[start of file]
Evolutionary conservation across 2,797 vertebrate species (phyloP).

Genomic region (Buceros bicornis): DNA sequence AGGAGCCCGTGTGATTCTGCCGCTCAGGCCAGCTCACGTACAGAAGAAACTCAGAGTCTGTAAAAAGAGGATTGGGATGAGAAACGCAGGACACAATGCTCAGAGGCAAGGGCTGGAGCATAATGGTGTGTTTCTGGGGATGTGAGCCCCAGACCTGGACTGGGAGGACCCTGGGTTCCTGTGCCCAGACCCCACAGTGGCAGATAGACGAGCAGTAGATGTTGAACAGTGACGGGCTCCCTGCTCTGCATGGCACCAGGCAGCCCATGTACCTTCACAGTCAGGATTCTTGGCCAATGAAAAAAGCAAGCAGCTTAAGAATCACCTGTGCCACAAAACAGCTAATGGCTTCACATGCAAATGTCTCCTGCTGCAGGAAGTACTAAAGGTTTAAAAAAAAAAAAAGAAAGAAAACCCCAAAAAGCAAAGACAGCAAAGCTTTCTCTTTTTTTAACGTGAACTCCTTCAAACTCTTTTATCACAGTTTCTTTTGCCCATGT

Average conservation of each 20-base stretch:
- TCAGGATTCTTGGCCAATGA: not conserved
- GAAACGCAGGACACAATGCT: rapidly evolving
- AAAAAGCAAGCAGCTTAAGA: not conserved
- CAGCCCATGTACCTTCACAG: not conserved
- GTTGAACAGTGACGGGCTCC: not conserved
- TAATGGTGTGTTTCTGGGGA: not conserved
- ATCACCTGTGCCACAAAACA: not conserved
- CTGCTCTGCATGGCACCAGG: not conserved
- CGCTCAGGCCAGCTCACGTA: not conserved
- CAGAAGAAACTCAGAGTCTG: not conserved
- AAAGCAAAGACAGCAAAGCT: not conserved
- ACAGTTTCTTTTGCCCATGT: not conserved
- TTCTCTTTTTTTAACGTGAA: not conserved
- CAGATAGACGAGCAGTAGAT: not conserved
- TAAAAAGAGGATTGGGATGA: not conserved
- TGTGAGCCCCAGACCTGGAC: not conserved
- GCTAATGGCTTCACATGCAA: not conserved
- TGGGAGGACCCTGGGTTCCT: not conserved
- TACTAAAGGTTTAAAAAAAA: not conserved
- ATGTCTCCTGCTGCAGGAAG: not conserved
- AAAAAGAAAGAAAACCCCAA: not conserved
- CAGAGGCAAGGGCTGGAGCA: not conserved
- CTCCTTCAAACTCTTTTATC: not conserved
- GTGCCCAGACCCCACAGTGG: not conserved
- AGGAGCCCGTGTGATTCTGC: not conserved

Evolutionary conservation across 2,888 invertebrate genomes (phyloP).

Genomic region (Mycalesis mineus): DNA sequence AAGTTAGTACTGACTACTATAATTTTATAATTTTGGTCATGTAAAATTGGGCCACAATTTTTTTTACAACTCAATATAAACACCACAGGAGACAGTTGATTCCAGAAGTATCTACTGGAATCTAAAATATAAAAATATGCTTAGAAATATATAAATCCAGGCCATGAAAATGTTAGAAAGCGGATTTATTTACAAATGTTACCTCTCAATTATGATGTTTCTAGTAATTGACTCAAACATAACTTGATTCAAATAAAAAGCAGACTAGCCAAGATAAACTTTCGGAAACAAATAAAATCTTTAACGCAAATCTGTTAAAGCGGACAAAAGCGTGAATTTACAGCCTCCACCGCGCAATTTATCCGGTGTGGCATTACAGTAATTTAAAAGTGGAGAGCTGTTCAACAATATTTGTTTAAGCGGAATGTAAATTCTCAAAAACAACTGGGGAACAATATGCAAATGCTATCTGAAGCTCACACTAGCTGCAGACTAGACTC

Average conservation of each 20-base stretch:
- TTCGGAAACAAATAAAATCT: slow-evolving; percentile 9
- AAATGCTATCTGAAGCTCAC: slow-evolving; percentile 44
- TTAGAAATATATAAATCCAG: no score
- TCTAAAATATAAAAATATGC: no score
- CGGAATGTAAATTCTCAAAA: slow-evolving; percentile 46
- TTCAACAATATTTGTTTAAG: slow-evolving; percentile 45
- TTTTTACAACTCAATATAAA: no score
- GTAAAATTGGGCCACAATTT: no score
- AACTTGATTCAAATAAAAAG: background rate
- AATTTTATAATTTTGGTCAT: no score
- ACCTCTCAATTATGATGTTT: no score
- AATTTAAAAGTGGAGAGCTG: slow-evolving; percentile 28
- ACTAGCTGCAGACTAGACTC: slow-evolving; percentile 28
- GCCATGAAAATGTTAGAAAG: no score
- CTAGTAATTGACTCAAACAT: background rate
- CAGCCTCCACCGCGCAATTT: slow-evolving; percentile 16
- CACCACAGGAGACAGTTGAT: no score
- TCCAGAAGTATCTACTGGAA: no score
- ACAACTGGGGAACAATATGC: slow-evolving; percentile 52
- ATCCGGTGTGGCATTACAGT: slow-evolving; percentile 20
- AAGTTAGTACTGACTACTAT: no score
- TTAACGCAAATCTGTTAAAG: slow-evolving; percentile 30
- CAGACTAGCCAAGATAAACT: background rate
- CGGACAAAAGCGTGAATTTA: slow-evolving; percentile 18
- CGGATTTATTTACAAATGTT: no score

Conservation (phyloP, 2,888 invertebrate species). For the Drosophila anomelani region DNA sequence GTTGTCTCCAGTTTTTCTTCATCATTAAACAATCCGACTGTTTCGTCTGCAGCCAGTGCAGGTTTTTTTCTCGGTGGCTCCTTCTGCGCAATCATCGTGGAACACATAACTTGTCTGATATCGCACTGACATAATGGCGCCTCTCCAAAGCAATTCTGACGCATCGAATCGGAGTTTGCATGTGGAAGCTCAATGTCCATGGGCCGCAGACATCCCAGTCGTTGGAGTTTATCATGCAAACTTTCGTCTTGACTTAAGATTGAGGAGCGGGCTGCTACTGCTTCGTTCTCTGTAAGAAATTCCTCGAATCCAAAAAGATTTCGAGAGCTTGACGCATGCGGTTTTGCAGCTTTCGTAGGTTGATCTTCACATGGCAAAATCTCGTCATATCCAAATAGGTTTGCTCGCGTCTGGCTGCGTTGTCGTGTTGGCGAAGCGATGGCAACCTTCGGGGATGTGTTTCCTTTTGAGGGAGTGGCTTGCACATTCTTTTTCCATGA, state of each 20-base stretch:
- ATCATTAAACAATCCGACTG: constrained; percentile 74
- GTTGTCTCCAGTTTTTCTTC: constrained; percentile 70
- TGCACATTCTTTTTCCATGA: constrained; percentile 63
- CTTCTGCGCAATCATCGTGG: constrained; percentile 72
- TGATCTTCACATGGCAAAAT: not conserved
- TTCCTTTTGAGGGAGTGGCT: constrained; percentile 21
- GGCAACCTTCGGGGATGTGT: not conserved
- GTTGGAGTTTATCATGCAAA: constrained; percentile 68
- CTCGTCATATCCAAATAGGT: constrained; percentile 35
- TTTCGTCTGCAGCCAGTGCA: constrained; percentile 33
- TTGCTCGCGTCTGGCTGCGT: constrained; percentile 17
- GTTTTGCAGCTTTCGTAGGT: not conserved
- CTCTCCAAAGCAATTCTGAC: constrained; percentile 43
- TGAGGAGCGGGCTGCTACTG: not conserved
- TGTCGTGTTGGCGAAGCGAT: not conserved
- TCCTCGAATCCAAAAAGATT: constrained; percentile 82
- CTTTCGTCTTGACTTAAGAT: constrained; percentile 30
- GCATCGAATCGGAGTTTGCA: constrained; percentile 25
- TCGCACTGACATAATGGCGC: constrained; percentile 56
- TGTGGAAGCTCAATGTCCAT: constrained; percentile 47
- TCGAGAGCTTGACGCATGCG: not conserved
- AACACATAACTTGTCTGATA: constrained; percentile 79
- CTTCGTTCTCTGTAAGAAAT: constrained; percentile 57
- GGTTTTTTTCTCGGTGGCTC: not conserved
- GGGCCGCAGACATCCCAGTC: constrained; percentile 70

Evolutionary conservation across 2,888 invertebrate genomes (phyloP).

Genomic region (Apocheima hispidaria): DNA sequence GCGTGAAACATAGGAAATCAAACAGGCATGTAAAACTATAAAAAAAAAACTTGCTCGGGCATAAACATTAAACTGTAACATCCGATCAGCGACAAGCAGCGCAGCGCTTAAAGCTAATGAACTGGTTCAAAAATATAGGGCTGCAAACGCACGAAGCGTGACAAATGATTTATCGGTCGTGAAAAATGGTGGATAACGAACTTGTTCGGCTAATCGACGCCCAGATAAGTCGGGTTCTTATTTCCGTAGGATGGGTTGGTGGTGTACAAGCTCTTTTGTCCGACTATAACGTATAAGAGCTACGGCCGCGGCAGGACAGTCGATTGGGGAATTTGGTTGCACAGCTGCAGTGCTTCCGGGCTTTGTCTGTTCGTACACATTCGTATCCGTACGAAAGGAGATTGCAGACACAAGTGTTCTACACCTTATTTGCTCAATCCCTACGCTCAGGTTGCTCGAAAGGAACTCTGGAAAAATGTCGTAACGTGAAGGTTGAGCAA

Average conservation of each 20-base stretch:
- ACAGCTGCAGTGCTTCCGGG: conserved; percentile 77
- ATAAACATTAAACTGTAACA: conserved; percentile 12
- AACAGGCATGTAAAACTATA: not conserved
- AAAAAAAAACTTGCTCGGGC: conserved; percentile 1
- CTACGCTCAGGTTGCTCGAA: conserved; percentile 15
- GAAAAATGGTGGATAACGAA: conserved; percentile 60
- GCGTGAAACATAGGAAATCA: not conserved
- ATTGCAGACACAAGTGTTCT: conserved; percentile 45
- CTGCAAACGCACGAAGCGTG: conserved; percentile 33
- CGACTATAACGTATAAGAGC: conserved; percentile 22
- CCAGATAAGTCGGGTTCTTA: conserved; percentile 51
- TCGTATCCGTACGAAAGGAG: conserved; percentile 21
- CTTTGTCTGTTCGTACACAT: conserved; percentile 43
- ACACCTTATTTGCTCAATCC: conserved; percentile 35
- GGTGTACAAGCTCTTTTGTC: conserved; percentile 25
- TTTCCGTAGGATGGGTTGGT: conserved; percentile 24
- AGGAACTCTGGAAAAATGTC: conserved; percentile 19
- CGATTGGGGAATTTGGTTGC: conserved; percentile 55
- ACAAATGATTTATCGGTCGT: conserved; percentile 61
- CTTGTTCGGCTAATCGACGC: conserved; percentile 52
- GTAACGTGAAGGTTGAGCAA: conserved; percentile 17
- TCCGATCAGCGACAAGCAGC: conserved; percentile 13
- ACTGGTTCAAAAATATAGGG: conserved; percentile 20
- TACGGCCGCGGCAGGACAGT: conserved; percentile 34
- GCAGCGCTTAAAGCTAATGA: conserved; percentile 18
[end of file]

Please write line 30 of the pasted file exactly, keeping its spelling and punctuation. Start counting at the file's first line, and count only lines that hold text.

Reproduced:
Genomic region (Mycalesis mineus): DNA sequence AAGTTAGTACTGACTACTATAATTTTATAATTTTGGTCATGTAAAATTGGGCCACAATTTTTTTTACAACTCAATATAAACACCACAGGAGACAGTTGATTCCAGAAGTATCTACTGGAATCTAAAATATAAAAATATGCTTAGAAATATATAAATCCAGGCCATGAAAATGTTAGAAAGCGGATTTATTTACAAATGTTACCTCTCAATTATGATGTTTCTAGTAATTGACTCAAACATAACTTGATTCAAATAAAAAGCAGACTAGCCAAGATAAACTTTCGGAAACAAATAAAATCTTTAACGCAAATCTGTTAAAGCGGACAAAAGCGTGAATTTACAGCCTCCACCGCGCAATTTATCCGGTGTGGCATTACAGTAATTTAAAAGTGGAGAGCTGTTCAACAATATTTGTTTAAGCGGAATGTAAATTCTCAAAAACAACTGGGGAACAATATGCAAATGCTATCTGAAGCTCACACTAGCTGCAGACTAGACTC